Plastika Kritis produces greenhouse film in Greece, France and China (Shanghai HiTec Plastics). It describes the thermic effect as increasing night temperature and evening out temperature variations, and absorption of long infra-red waves. A good film will also diffuse light, reducing plant damage and reflecting some near infrared to offer a moderate cooling effect. In a new development, aluminium particles can be added to increase the cooling effect. Anti-dripping properties can be provided by surface migrating additives, which last around 24 months.

Failure of greenhouse film can be due to too high a processing temperature, incorrect use of stabilisers, aggressive agricultural chemicals, heat, antagonistic effects of pigment, and contamination during film production (for example introducing pro-degradant iron ions). This has been researched by Cytec, a company which specialises in stabilisers for greenhouse and mulch films. In one project in Dhahran, Saudi Arabia, the greenhouse film retains 70% elongation after 3 years. The company has also tested light transmission, which is a key factor in colour development in flowers. In separate research, Uri Peled has worked on a multimaterial film showing improved plant growth compared with conventional PE products.

Heat control has been examined by scientists at BASF – the main markets for agricultural film are in the tropics and sub-tropics, where the summer months are too hot for cultivation. Improving greenhouse film properties can extend the growing period, the additive Lumogen IR 1050 works by reflecting infrared and allowing visible light to pass for photosynthesis.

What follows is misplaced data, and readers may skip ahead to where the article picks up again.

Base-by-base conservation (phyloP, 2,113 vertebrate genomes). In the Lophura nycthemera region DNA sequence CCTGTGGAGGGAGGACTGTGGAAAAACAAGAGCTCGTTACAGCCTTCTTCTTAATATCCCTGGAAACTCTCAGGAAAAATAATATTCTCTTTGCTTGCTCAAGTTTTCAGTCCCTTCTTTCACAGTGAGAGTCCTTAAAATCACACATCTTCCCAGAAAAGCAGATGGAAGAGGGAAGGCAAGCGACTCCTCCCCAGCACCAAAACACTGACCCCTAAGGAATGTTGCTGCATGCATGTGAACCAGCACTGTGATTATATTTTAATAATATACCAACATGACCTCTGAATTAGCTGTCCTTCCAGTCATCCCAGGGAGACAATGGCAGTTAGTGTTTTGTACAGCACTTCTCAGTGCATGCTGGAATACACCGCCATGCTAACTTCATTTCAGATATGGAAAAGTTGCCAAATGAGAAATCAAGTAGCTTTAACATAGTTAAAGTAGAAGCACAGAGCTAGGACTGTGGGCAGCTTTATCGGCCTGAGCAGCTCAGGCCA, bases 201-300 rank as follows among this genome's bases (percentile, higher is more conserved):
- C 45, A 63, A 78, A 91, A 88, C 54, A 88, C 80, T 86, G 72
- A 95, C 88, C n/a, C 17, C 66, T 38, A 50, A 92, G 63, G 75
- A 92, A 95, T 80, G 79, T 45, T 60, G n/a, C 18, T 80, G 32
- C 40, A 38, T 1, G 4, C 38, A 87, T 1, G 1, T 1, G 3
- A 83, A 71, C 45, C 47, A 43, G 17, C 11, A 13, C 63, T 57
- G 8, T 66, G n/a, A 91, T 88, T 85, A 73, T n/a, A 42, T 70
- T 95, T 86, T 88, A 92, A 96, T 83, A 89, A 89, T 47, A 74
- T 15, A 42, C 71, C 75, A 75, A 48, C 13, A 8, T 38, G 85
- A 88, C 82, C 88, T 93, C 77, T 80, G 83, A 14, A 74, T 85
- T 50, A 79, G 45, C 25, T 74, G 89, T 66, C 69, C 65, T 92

Davis Standard has developed versatile film production equipment to allow for seasonal variation in demand. Agricultural film ranges from 20 to 300 microns thickness and up to 20 metres width, which demands large extruders and in turn means that temperature control and cooling are key factors. Greenhouse film needs good bubble stability because of the large size and often short lengths are needed (200m) so that the film is easier to handle in the field. Winding is another challenge.

Horticultural film is being recovered and recycled at an increasing rate. Previero producers grinders, shredders and pulverisers to break down material for recycling. Sorema works with Proviero to provide complete recycling systems. Agricultural film is contaminated with heavy matter such as sand, stones and soil, together with light residue such as plant matter and other polymers from irrigation. The film is washed prior to processing. Gestora Catalana de Residuos sells both virgin and recycled LLDPE into the agricultural film market: the recyclate can cut costs and meet appropriate standards in the field.

Alberto Fereres of CSIC has studied the use of selective films and nets for pest control. Common problems include aphids, white fly, thrips, powdery mildew, viruses and bacteria. Insects act as vectors in many cases, so preventing access for the vector can protect the crop and reduce the need for pesticides. Blocking transmission of UV radiation has long been known to reduce the number of insects; it affects their flight behaviour. It also reduces sporulation of Botrytis cinerea. In a study on lettuce in Spain, the aphid and silver Y moth infestation was greatly reduced. One disadavantage is that some ornamental plants need UV light to develop colour.

Agricultural Film 2009 attracted delegates from around the globe and generated extensive debate on ways to develop the best film technology for the horticultural industry.